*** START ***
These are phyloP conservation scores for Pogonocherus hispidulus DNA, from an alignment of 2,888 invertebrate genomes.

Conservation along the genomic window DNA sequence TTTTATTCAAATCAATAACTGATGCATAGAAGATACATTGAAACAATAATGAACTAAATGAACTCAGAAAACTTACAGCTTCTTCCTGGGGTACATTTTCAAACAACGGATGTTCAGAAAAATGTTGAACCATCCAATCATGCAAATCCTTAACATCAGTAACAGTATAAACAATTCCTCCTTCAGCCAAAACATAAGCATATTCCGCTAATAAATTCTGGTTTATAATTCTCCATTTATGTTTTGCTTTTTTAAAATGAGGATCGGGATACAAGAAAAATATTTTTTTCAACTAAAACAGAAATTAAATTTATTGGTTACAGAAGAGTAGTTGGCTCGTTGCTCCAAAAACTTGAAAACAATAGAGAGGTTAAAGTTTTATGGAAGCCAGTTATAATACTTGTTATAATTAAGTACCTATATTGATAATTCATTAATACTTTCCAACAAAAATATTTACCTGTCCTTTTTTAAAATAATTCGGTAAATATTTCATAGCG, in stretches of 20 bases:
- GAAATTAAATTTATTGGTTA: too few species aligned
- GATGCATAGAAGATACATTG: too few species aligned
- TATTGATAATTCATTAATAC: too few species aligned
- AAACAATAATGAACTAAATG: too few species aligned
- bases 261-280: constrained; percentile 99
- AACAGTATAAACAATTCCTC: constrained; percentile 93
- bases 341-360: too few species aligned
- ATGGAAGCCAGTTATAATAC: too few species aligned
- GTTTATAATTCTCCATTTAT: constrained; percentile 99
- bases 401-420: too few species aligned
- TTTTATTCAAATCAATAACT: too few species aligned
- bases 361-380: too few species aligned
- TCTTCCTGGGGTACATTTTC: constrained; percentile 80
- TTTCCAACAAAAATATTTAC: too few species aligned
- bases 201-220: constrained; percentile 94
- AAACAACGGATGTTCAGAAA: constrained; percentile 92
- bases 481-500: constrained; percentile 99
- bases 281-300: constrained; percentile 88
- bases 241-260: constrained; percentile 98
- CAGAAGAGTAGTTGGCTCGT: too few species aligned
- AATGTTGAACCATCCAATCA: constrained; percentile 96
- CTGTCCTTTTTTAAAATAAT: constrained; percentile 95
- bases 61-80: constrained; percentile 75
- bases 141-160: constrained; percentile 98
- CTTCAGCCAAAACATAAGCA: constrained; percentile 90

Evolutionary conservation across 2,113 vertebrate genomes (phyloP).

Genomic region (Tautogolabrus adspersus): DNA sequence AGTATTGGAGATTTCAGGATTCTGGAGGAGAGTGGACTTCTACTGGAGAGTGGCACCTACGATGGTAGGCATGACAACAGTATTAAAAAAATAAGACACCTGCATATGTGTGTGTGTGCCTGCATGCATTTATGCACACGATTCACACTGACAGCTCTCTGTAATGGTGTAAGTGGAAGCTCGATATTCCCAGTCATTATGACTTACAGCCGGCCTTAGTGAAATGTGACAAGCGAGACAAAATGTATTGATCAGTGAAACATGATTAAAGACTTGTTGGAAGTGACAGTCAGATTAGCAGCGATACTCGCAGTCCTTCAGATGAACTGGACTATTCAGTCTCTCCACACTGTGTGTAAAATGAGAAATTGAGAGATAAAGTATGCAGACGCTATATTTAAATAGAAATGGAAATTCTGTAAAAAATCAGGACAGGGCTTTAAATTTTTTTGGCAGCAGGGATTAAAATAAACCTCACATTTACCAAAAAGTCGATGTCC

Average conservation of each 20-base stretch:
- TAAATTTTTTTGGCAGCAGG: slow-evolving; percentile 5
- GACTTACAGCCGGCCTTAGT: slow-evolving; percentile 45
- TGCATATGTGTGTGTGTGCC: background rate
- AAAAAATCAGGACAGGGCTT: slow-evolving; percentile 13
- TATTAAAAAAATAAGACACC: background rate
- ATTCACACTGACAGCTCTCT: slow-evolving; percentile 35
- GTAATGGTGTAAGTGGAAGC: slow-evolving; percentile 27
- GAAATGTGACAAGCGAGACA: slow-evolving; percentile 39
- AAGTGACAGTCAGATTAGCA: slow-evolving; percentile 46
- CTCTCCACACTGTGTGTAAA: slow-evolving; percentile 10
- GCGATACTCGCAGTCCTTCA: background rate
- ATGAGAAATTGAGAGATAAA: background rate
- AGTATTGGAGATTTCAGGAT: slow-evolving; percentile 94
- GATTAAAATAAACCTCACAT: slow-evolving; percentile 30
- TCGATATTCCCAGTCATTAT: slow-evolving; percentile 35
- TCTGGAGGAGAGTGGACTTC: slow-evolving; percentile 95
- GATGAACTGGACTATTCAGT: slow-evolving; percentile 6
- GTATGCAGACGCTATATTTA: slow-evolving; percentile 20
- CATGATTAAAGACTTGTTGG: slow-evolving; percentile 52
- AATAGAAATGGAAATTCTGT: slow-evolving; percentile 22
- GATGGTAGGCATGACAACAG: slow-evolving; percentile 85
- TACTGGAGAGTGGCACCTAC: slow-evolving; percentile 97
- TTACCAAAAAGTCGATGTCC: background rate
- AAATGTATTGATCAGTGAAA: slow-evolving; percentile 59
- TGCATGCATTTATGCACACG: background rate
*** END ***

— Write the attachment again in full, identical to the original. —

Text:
These are phyloP conservation scores for Pogonocherus hispidulus DNA, from an alignment of 2,888 invertebrate genomes.

Conservation along the genomic window DNA sequence TTTTATTCAAATCAATAACTGATGCATAGAAGATACATTGAAACAATAATGAACTAAATGAACTCAGAAAACTTACAGCTTCTTCCTGGGGTACATTTTCAAACAACGGATGTTCAGAAAAATGTTGAACCATCCAATCATGCAAATCCTTAACATCAGTAACAGTATAAACAATTCCTCCTTCAGCCAAAACATAAGCATATTCCGCTAATAAATTCTGGTTTATAATTCTCCATTTATGTTTTGCTTTTTTAAAATGAGGATCGGGATACAAGAAAAATATTTTTTTCAACTAAAACAGAAATTAAATTTATTGGTTACAGAAGAGTAGTTGGCTCGTTGCTCCAAAAACTTGAAAACAATAGAGAGGTTAAAGTTTTATGGAAGCCAGTTATAATACTTGTTATAATTAAGTACCTATATTGATAATTCATTAATACTTTCCAACAAAAATATTTACCTGTCCTTTTTTAAAATAATTCGGTAAATATTTCATAGCG, in stretches of 20 bases:
- GAAATTAAATTTATTGGTTA: too few species aligned
- GATGCATAGAAGATACATTG: too few species aligned
- TATTGATAATTCATTAATAC: too few species aligned
- AAACAATAATGAACTAAATG: too few species aligned
- bases 261-280: constrained; percentile 99
- AACAGTATAAACAATTCCTC: constrained; percentile 93
- bases 341-360: too few species aligned
- ATGGAAGCCAGTTATAATAC: too few species aligned
- GTTTATAATTCTCCATTTAT: constrained; percentile 99
- bases 401-420: too few species aligned
- TTTTATTCAAATCAATAACT: too few species aligned
- bases 361-380: too few species aligned
- TCTTCCTGGGGTACATTTTC: constrained; percentile 80
- TTTCCAACAAAAATATTTAC: too few species aligned
- bases 201-220: constrained; percentile 94
- AAACAACGGATGTTCAGAAA: constrained; percentile 92
- bases 481-500: constrained; percentile 99
- bases 281-300: constrained; percentile 88
- bases 241-260: constrained; percentile 98
- CAGAAGAGTAGTTGGCTCGT: too few species aligned
- AATGTTGAACCATCCAATCA: constrained; percentile 96
- CTGTCCTTTTTTAAAATAAT: constrained; percentile 95
- bases 61-80: constrained; percentile 75
- bases 141-160: constrained; percentile 98
- CTTCAGCCAAAACATAAGCA: constrained; percentile 90

Evolutionary conservation across 2,113 vertebrate genomes (phyloP).

Genomic region (Tautogolabrus adspersus): DNA sequence AGTATTGGAGATTTCAGGATTCTGGAGGAGAGTGGACTTCTACTGGAGAGTGGCACCTACGATGGTAGGCATGACAACAGTATTAAAAAAATAAGACACCTGCATATGTGTGTGTGTGCCTGCATGCATTTATGCACACGATTCACACTGACAGCTCTCTGTAATGGTGTAAGTGGAAGCTCGATATTCCCAGTCATTATGACTTACAGCCGGCCTTAGTGAAATGTGACAAGCGAGACAAAATGTATTGATCAGTGAAACATGATTAAAGACTTGTTGGAAGTGACAGTCAGATTAGCAGCGATACTCGCAGTCCTTCAGATGAACTGGACTATTCAGTCTCTCCACACTGTGTGTAAAATGAGAAATTGAGAGATAAAGTATGCAGACGCTATATTTAAATAGAAATGGAAATTCTGTAAAAAATCAGGACAGGGCTTTAAATTTTTTTGGCAGCAGGGATTAAAATAAACCTCACATTTACCAAAAAGTCGATGTCC

Average conservation of each 20-base stretch:
- TAAATTTTTTTGGCAGCAGG: slow-evolving; percentile 5
- GACTTACAGCCGGCCTTAGT: slow-evolving; percentile 45
- TGCATATGTGTGTGTGTGCC: background rate
- AAAAAATCAGGACAGGGCTT: slow-evolving; percentile 13
- TATTAAAAAAATAAGACACC: background rate
- ATTCACACTGACAGCTCTCT: slow-evolving; percentile 35
- GTAATGGTGTAAGTGGAAGC: slow-evolving; percentile 27
- GAAATGTGACAAGCGAGACA: slow-evolving; percentile 39
- AAGTGACAGTCAGATTAGCA: slow-evolving; percentile 46
- CTCTCCACACTGTGTGTAAA: slow-evolving; percentile 10
- GCGATACTCGCAGTCCTTCA: background rate
- ATGAGAAATTGAGAGATAAA: background rate
- AGTATTGGAGATTTCAGGAT: slow-evolving; percentile 94
- GATTAAAATAAACCTCACAT: slow-evolving; percentile 30
- TCGATATTCCCAGTCATTAT: slow-evolving; percentile 35
- TCTGGAGGAGAGTGGACTTC: slow-evolving; percentile 95
- GATGAACTGGACTATTCAGT: slow-evolving; percentile 6
- GTATGCAGACGCTATATTTA: slow-evolving; percentile 20
- CATGATTAAAGACTTGTTGG: slow-evolving; percentile 52
- AATAGAAATGGAAATTCTGT: slow-evolving; percentile 22
- GATGGTAGGCATGACAACAG: slow-evolving; percentile 85
- TACTGGAGAGTGGCACCTAC: slow-evolving; percentile 97
- TTACCAAAAAGTCGATGTCC: background rate
- AAATGTATTGATCAGTGAAA: slow-evolving; percentile 59
- TGCATGCATTTATGCACACG: background rate